All believers receive spiritual gifts at the time of salvation. Do you know your spiritual gifts and are you using them for God’s glory?
Do you know your spiritual gifts?
2 Chronicles 13 & 14
Different Gifts & Strengths
In Acts 15.37-41 Paul and Barnabas disagreed over whether or not to take John Mark with them on their second missionary journey—so much so that they split up and go two separate ways.
God gifts us all differently and sometimes we will disagree on things even in areas of ministry. I imagine Paul as being very practical. John Mark had deserted them on the previous journey and he wanted someone he knew would be dependable.
Barnabas, however, was an encourager. In fact, Barnabas was not his real name. His name was Joses, but he was such an encourager that the apostles nicknamed him Barnabas which means “Son of Encouragement” (Acts 4.36). God used their differences to further spread the gospel as two missionary teams went out with their different styles and callings.
All believers receive a spiritual gift or, perhaps, we might call it a gifting as it is often a blend of spiritual gifts in varying amounts (1 Pet. 4.10, 1 Cor. 12). We receive it at the time of our conversion. This spiritual gifting is unique to us and different from our natural talents, although they sometimes work together. Spiritual gifts are not given to make us look good or to use for our own spiritual gain, but for the benefit of the body of Christ (1 Cor. 12.7).
Just as all the parts of the human body are important, so is each spiritual gift (1 Cor. 12). And rather than envying someone else’s gift, we should seek to understand and use our own in a way that brings God glory and benefits others.
What about You?
Do you know what your spiritual gift(s) are? Are you serving God and blessing others through those gifts? One of the best ways to discover your gifting is to get in motion; volunteer in some ministry and see how God uses you. Another tool is a spiritual gifts assessment. If you’re interested, you can find a free one here.
Today’s Other Readings:
2 Chronicles 13 & 14:
With Many or With Those Who Have No Power
In these and the next two chapters we have the history of Abijah and Asa, two good kings over Judah. God gave both great military victories because they relied on Him against great odds. Unfortunately, we will see in tomorrow’s reading that Asa didn’t finish so well. At the end of his life and reign he chose to rely on the help of man, in this case the Syrians, instead of crying out to God as in the past. But in today’s reading we see great examples of what God will do when we put our faith and trust in Him.
11 And Asa cried out to the LORD his God, and said, “LORD, it is nothing for You to help, whether with many or with those who have no power; help us, O LORD our God, for we rest on You, and in Your name we go against this multitude. O LORD, You are our God; do not let man prevail against You!”
There are times when we feel completely overwhelmed, like we have no power! The odds are not in our favor! Have you been there or are you there now? I know I have! In fact, in all honesty, I’ve had some of those feelings lately!
But as I read that passage this morning, I felt the Lord speaking to me, reminding me that I can rest in Him. The battle is His!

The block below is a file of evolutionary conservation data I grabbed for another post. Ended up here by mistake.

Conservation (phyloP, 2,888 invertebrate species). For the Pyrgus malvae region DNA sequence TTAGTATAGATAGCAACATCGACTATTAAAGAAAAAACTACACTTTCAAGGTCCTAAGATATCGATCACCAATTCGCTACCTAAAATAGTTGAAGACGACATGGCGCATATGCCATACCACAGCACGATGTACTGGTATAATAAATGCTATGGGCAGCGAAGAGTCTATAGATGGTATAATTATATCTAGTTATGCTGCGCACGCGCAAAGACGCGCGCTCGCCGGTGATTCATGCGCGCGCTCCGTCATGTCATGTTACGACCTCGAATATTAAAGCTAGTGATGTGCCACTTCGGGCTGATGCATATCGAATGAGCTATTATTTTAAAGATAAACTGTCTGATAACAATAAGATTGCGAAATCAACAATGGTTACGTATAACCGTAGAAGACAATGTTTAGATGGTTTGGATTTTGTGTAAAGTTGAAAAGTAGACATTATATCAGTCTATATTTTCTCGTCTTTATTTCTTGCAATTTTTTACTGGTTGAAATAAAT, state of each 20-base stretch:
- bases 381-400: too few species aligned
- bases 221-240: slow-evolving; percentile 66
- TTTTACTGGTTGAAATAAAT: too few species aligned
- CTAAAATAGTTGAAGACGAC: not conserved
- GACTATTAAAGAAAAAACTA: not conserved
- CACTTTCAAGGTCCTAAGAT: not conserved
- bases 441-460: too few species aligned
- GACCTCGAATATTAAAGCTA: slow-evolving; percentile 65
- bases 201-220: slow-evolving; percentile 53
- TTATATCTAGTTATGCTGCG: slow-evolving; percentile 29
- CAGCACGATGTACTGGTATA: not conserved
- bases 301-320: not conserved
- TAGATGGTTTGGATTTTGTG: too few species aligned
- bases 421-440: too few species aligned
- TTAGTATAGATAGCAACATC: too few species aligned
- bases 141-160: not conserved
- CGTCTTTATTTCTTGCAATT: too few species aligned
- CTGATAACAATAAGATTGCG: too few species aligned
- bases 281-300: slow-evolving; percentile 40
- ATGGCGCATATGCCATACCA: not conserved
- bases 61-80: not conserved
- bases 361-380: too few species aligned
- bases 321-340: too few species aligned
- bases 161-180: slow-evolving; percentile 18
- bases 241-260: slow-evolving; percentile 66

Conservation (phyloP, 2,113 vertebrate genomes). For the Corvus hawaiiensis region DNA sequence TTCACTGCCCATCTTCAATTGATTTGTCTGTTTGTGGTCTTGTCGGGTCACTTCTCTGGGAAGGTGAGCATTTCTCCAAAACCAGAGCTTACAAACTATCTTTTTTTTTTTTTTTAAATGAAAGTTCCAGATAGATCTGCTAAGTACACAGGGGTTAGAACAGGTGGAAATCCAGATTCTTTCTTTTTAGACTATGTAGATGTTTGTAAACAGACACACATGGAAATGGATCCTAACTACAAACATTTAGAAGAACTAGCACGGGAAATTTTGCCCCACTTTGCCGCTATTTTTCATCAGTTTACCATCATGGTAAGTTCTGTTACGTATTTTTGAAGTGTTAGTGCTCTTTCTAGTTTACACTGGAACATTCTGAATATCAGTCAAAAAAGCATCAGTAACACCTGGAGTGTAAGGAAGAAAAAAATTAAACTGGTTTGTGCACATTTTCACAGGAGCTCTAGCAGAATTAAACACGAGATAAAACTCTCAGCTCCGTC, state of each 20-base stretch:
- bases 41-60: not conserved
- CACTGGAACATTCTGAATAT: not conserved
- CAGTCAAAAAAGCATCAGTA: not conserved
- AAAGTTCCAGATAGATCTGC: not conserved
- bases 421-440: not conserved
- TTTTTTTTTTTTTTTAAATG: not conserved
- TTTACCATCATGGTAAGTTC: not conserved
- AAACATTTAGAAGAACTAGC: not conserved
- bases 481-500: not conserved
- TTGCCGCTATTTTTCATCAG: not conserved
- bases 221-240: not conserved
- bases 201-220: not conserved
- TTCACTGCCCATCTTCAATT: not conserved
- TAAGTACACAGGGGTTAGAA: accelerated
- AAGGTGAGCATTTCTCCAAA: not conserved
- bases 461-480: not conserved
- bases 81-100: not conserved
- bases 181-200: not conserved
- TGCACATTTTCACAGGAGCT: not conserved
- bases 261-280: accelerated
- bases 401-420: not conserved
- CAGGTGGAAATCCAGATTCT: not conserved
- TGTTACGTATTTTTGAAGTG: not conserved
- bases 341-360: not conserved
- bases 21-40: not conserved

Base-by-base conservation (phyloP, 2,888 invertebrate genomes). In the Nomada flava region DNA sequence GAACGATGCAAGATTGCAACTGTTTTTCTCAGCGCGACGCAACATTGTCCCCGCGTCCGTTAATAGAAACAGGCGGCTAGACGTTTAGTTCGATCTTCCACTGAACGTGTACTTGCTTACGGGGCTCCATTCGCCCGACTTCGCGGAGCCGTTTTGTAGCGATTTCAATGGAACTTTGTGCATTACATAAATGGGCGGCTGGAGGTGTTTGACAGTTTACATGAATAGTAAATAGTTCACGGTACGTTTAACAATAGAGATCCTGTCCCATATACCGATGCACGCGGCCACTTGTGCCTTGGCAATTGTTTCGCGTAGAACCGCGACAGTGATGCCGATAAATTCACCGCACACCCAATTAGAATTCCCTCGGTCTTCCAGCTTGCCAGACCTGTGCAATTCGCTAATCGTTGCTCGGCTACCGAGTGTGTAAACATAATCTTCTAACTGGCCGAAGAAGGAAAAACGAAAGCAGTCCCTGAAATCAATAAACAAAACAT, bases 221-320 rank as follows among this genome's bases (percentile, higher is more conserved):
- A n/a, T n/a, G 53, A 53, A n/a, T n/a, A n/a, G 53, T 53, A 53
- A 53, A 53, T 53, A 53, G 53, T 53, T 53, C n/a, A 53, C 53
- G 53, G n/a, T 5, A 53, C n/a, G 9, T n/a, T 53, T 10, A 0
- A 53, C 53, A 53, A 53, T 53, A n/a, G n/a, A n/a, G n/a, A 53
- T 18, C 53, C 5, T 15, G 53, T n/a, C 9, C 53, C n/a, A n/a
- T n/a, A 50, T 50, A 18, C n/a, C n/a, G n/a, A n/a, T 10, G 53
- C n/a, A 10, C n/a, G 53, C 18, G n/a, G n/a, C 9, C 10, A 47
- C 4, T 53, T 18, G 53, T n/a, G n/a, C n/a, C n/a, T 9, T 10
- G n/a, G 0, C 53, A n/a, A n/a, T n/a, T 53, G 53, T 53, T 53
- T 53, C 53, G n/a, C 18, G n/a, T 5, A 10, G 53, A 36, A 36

What encouragement have you received, lately, as you’ve read the Word?
Or maybe, you desperately need to hear from the Lord! Share your thoughts in the comments section below. I’d love to pray for you and, possibly, offer some encouragement!
Sing, Shout, Clap, & Make a Joyful Noise
Frequently in the psalms we see the use of music and singing as a means of praising and worshiping the Lord. In various places we are encouraged to sing, shout, clap, and make a joyful noise. This can be part of our private worship, as well as, our corporate worship.
Try introducing music into your daily devotional time and make the time of corporate worship a priority this Sunday. Listen to the words of the songs. What biblical truths are being celebrated? What attributes of God can you meditate on through the songs?
I do want to add that music is not the only way we worship. In fact, everything we do is an act of worship: how we treat our spouse, what kind of employer or employees we are, how we speak to our children and others, how we dress, everything is an act of worship. We are either glorifying God or glorifying someone or something else.
Overcome Evil with Good
Verse 22, “Do not say, ‘I will recompense evil’; Wait for the LORD, and He will save you.”
Paul said it this way in Romans 12:
17 Repay no one evil for evil. Have regard for good things in the sight of all men. 18 If it is possible, as much as depends on you, live peaceably with all men. 19 Beloved, do not avenge yourselves, but rather give place to wrath; for it is written, “Vengeance is Mine, I will repay,” says the Lord. 20 Therefore
“ If your enemy is hungry, feed him;
If he is thirsty, give him a drink;
For in so doing you will heap coals of fire on his head.”
21 Do not be overcome by evil, but overcome evil with good.
Praying More Effectively:
When I read the many prayers in the Bible, like Asa’s in 2 Chronicles 14.11, I find it encouraging and convicting at the same time. How about you? Does it motivate you to pray more effectively?
You might want to check out these posts to read more about prayer: “An Outline for Prayer,” “Is Prayer Your Last Resort?,” “Journal Prompts for Your Prayer or Scripture Journaling,” and “How Uses Imperfect People.”
Blessings in the Lord,
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